Double plays-Uruber. Strieker and Faatz.
First base on balla-Off Keefe, 2; Oruber, 12.
First base on errors-New Torks, 1; Cleve
lands, 2.
Struck out-By Keele, 4; Gruber, 2.
Wild pitches-Gruber, 3.
Time of game One hour and 57 minutes.
Umpires-Hatneld and Sutcllffe.
President Young Will Havo the Matter
Settled at Once.
Washington, September 9. "As soon as
Johnston's affidavit reaches me," said Presi
dent Young this afternoon, "I will send copies
of the document to the Board of Directors of
the League and request a vote on the Phila
delphia's protest against the recent 12-inning
game with the Bostons. Messrs. Hewitt, of
the Washingtons; Day, of the New Yorksj
-Brush, of the Indianapolis, and Nimick, of 'the
Pittsburgs, constitute the committee who will
have the settlement of the matter, and I have
concluded not to wait till the annual meeting'
of the League 1l November. Captain Farrar,
of the Pniladelphias. has already filed his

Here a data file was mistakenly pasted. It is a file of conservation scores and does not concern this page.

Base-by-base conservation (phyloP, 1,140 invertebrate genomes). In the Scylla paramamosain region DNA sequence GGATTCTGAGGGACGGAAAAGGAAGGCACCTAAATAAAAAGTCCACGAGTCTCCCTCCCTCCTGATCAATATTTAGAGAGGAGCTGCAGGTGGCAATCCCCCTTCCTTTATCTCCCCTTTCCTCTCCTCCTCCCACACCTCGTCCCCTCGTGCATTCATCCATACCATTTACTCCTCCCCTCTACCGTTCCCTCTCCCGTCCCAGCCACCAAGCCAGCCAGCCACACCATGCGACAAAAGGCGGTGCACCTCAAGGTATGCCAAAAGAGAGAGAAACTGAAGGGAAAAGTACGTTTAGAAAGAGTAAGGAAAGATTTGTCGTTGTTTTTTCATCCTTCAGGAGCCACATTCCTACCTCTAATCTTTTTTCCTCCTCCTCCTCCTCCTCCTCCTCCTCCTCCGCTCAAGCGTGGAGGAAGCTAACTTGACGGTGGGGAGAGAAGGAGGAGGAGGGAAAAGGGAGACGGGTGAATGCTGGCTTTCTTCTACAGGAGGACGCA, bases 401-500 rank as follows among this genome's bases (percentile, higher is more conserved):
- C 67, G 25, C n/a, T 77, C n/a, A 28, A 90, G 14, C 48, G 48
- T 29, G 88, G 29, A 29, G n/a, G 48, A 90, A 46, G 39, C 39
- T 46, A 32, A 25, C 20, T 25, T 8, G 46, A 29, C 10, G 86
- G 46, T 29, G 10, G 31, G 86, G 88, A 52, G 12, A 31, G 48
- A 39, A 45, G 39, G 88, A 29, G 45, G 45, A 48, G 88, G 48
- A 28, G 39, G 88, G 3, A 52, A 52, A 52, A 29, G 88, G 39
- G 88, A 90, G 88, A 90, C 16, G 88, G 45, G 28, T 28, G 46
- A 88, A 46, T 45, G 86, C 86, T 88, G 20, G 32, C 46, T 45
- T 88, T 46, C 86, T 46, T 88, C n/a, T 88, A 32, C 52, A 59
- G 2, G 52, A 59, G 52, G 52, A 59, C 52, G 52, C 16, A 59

statement, and all that remains is for Johnston
to be heard from as to his action In regard
to the disputed point. I do not think
thattbere is collusion between the Philadel
phia and any other club in the League to push
the question of a protest, but if a decision is
made igainst the Boston club its management
will acquiesce grace fully. It is a question of a
victor? or defeat and it is deemed necessary to
have the matter settled at once and avoid
future complications. These affidavits on both
sides vill be mailed to the members of the
Board it Directors just as soon as I hear from
Johnson and thev will vote upon the matter
and mtil their answers to me.
Presdent Soden has given instructions to
Johnston to do as the President of the League
wishei regarding the protest and it is likely